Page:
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This border presents a unified theme of artists engaged in a range of activities connected with preparing books and was created in the workshop of emperor Jahangir, the ruler of India (reigned 160527), to frame a page of calligraphy signed by the renowned sixteenthcentury Persian calligrapher Mir Ali.
The illustrations provide an invaluable documentation of the various procedures involved in producing albums for the Mughal court. Commencing with the upper right and moving counterclockwise we first observe a worker preparing paper by energetically smoothing it with a heavy burnisher. Next, a bookbinder, surrounded by the tools of his trade, stamps designs onto a leather book cover. In the left margin are two woodworkers, one filing the edges of a bound book that is held together by a wooden clamp, and a second working with a saw to prepare a book stand. Then we see an artist smelting gold by blowing through a rod to intensify a fire in an open container; by his side are tools for pounding it into gold leaf. The last figure depicts a calligrapher, working at a low table and seen dipping his brush into a blueandwhite inkwell. The enclosed page of calligraphy consists of an aphorism, of the type much favored by both the Mughals and the Persians.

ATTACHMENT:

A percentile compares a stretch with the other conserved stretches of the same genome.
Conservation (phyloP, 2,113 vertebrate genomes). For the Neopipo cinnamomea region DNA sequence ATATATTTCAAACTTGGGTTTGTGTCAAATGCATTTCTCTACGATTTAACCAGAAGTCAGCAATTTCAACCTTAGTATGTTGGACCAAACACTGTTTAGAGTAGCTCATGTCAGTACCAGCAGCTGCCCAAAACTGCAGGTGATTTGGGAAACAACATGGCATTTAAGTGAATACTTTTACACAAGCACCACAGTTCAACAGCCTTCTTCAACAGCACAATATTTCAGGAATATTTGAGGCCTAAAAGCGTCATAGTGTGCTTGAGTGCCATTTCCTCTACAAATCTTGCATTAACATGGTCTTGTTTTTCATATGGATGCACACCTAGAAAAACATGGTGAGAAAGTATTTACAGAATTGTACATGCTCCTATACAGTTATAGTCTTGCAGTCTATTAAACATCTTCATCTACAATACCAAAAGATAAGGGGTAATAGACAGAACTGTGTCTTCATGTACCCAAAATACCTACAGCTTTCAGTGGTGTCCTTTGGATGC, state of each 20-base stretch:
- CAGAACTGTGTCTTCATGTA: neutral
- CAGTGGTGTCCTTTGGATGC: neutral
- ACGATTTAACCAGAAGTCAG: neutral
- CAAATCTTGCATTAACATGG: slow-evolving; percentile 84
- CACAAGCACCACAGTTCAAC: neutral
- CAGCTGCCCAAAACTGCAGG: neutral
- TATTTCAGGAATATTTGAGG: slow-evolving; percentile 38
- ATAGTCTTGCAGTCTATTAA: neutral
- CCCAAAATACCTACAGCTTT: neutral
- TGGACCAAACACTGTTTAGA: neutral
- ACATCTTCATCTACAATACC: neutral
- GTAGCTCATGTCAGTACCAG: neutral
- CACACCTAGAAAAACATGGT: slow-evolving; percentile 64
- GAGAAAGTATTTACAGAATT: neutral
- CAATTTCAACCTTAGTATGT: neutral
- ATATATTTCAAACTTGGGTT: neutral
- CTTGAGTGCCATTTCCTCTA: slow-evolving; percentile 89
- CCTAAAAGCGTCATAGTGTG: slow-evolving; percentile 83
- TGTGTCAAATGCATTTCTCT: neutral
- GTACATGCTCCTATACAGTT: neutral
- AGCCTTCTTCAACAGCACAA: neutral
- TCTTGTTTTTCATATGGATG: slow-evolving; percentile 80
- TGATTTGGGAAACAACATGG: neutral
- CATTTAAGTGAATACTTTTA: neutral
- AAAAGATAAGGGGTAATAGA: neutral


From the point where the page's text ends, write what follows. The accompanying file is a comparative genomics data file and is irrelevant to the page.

Folio of Calligraphy, from the Gulshan Album
Calligraphy by Mir Ali, Iran, ca. 1550
Borders, India, ca. 160010
ink, color, and gold on paper
Page: 42.5 x 26.6 cm.
The Arthur M. Sackler Gallery and the Freer Gallery of Art|
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